CHICAGO (CBS) — She is a teen looking for a job.

But instead, she got scammed.

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CBS 2’s Marissa Parra has her cautionary tale.

A hardworking student, Elisa Chavez wanted to help pay for her college tuition. So she got a job.

Or so she thought.

Her story begins with the job hunt, signing up for every job listing she found.

“I’d get emails, every day, looking through the emails,” Chavez said.

So when she got this text a month later, It said:

“Hi Elisa. Are you available tomorrow to take an interview for a remote admin position?”

It seemed too good to be true, so Elisa did her homework.

A quick Google search showed the names of her supposed recruiters. They matched the names of real employees at a real company, healthcare company Medline.

“They wanted to conduct the interview on Fleep. We did the interview and it lasted maybe an hour, they said they’d get back to me in a day,” she said.

They sent her an official letter with what looked like an official job offer.

So when they asked for private info for the onboarding process, her ID cards, her bank account info, her Social Security number, she handed them over ready to get started.

“And after a few days there’s nothing,” Chavez said. “Just felt queasy like something was not right.”

Her texts became a wall of green: unanswered.

The Fleep messaging account she was interviewed on was deleted.

She went online to email the career center for Medline and spotted perhaps the most telling red flag:

All the  legitimate emails listed were “@medline.com.” The one she’d been recruited by was “@medlinejobs.com.”

The real Medline confirmed what she already knew.

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“They said ‘sorry, this was a scam,'” lamented Chavez.

Disappointed and still out of a summer job, she hopes her story on the elaborate scam spares someone else the same heartache.

Medline got back to CBS 2 and said this is an ongoing social media hiring scam.

The Chicago Better Business Bureau said Chavez is among the lucky ones to have spotted the scammers before they were able to take her money.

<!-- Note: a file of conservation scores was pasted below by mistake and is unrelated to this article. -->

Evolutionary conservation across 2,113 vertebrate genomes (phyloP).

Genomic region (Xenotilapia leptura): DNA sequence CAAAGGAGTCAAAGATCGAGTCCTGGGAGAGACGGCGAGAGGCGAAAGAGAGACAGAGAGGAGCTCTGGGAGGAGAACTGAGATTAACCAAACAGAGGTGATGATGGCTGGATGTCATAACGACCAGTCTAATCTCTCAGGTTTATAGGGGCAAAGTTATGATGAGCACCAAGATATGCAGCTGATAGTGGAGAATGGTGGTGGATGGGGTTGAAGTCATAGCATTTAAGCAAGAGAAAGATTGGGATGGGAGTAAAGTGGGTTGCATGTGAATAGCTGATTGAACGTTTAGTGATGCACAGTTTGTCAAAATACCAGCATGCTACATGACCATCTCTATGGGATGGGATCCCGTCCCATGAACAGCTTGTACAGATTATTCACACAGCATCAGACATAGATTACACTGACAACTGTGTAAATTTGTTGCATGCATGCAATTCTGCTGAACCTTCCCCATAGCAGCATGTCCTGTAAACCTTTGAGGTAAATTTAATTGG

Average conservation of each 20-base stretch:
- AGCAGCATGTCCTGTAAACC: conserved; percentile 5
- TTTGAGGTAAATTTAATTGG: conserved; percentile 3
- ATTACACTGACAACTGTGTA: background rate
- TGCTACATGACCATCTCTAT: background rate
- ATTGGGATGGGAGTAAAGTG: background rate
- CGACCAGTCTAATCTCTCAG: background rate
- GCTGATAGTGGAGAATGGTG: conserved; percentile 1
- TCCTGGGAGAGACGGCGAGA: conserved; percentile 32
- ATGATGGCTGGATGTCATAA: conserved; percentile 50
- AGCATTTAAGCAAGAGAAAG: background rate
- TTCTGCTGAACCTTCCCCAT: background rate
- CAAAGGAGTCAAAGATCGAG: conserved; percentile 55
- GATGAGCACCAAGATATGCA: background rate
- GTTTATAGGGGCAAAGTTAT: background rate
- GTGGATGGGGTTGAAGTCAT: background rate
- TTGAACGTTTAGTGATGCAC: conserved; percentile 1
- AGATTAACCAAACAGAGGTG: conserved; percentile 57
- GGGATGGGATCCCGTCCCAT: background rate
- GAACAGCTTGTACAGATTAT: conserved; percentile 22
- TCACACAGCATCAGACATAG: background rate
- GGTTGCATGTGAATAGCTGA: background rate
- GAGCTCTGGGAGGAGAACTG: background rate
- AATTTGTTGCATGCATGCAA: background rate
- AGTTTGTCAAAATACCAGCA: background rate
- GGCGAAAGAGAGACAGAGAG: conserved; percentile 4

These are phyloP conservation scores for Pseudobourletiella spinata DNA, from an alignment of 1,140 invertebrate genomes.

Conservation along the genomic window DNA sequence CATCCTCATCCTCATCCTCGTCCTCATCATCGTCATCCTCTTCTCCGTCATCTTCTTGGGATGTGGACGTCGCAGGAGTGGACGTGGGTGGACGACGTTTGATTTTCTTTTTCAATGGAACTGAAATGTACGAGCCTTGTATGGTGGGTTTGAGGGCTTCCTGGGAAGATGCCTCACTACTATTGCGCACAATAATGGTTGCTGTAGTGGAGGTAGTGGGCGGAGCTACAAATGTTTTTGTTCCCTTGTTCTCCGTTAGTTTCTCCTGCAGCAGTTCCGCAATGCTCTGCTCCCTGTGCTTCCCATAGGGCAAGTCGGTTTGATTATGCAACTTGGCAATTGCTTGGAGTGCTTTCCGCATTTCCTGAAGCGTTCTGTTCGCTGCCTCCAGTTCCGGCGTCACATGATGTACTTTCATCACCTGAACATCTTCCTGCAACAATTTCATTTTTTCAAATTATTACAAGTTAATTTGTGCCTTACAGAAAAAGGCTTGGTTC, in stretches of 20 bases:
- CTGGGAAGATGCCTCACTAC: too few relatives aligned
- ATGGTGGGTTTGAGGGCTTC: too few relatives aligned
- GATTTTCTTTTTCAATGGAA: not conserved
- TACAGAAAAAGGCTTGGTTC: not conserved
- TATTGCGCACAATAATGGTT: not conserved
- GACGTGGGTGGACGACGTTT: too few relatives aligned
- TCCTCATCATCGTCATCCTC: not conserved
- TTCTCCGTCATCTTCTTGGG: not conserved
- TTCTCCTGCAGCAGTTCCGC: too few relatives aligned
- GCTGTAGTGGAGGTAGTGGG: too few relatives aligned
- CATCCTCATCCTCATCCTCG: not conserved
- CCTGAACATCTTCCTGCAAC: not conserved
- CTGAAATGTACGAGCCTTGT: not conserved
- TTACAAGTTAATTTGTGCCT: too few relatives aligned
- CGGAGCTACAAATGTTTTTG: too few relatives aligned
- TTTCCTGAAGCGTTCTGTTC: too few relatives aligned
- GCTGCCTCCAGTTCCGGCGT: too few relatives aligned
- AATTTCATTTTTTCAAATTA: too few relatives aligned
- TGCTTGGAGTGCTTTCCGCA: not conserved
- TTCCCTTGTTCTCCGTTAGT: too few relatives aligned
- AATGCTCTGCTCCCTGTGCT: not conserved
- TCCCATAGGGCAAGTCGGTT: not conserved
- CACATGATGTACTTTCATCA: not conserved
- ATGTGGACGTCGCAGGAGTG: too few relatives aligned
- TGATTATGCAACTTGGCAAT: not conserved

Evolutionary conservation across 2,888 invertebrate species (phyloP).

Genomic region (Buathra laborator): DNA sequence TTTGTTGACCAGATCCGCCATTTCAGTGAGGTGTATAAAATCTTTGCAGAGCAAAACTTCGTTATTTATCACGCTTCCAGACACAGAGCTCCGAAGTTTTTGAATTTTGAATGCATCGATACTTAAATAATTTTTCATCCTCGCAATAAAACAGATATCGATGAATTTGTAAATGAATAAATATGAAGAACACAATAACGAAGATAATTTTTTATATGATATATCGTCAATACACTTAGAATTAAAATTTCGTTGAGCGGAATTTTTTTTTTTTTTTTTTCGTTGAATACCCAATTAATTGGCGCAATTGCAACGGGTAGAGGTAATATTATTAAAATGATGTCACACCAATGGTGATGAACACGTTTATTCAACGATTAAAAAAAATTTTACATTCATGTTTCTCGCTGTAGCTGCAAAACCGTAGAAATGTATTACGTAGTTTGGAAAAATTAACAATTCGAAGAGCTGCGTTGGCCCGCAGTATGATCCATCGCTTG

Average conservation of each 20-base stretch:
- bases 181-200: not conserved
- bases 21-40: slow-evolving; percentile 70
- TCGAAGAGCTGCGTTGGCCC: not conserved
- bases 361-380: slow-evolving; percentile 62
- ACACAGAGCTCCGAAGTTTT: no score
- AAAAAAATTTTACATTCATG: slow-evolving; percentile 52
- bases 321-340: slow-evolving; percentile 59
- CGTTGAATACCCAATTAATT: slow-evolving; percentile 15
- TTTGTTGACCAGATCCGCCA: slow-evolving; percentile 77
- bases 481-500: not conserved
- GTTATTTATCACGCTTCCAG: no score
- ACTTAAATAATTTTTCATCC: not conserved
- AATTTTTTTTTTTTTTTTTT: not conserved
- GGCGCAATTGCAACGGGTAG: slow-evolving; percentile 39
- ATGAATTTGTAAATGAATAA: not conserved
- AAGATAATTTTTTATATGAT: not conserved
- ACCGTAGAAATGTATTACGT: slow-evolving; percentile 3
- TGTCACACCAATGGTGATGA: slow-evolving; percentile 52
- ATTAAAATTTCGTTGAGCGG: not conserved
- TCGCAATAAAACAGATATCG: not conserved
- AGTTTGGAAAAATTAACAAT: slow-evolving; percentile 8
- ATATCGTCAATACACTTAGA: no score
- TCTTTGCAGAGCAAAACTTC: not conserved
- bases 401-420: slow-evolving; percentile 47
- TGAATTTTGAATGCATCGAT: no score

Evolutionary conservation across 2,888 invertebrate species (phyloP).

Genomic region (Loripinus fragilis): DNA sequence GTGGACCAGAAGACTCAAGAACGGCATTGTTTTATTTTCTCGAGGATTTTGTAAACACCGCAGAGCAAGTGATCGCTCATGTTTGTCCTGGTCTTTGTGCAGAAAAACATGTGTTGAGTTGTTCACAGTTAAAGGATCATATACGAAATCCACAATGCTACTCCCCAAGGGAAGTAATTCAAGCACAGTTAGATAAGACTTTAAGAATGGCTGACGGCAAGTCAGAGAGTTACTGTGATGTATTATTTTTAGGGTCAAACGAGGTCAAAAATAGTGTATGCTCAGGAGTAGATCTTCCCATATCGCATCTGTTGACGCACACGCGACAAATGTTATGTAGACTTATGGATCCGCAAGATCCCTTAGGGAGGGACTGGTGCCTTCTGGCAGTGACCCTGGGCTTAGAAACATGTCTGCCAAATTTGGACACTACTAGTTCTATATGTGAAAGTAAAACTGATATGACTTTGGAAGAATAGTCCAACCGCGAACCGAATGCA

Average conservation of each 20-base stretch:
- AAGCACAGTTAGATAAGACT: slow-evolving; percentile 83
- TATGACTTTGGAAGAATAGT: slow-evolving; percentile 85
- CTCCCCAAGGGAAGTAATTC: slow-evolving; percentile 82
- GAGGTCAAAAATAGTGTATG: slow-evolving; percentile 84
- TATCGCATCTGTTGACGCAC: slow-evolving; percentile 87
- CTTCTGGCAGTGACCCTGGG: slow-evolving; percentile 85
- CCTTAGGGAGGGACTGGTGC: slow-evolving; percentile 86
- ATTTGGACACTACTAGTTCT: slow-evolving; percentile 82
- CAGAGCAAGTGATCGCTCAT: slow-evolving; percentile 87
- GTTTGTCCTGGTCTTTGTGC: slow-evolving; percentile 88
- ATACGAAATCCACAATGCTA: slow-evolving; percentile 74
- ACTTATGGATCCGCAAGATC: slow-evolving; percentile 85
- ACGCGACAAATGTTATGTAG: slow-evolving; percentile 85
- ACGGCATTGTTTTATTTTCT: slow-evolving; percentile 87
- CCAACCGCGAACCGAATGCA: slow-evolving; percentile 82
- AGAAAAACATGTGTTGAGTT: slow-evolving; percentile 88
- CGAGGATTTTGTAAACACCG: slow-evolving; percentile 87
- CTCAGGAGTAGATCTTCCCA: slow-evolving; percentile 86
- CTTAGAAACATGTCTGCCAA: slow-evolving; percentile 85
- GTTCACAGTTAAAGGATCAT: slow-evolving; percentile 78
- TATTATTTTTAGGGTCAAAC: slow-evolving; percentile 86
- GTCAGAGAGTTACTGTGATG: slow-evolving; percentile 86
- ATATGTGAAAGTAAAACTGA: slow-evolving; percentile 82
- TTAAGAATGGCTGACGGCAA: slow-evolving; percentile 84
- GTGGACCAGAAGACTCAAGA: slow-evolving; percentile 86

The organization reminds viewers that scammers can pay for job ads.

If it’s a remote position, contact the company directly to verify it’s a real offer. And don’t give away your personal information until you’ve started your first day.

Below are other tips from the Chicago Better Business Bureau on what to do with an online job search:

*Never pay to get started.

*Never give away your banking information (or Social Security number.) Often, first thing asked for so they can deposit future checks. This and your other information are all scammers need to clean you out. Or sell on the dark web.

*Never purchase materials to get you started. The reimbursement checks will be fraudulent.

*Always do research on the company and talk to them to confirm your not dealing with a scammer.

Know that scammers can buy fake job ads.

A statement from the Chicago BBB added:

Yes, we have several reports just recently locally, all mentioning different companies. So well known and some not that well known.

Our operations did run across one Medline mention in a employment scam down in Louisiana, but no other reports locally.

Medline released a statement to CBS 2:

This ongoing social media hiring scam has been reported to Facebook and LinkedIn. We take this very seriously.

We have made them aware of users falsely claiming to represent Medline on numerous occasions when we learn of the misrepresentation in our name. We also report all instances of this to the social media platforms and the victim when we are made aware of them.

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Medline never uses social media or chat tools to conduct formal interviews, collect personal information from candidates, or make job offers. If you are concerned about a virtual interaction you’ve had with a purported Medline recruiter, please contact us immediately at employment@medline.com.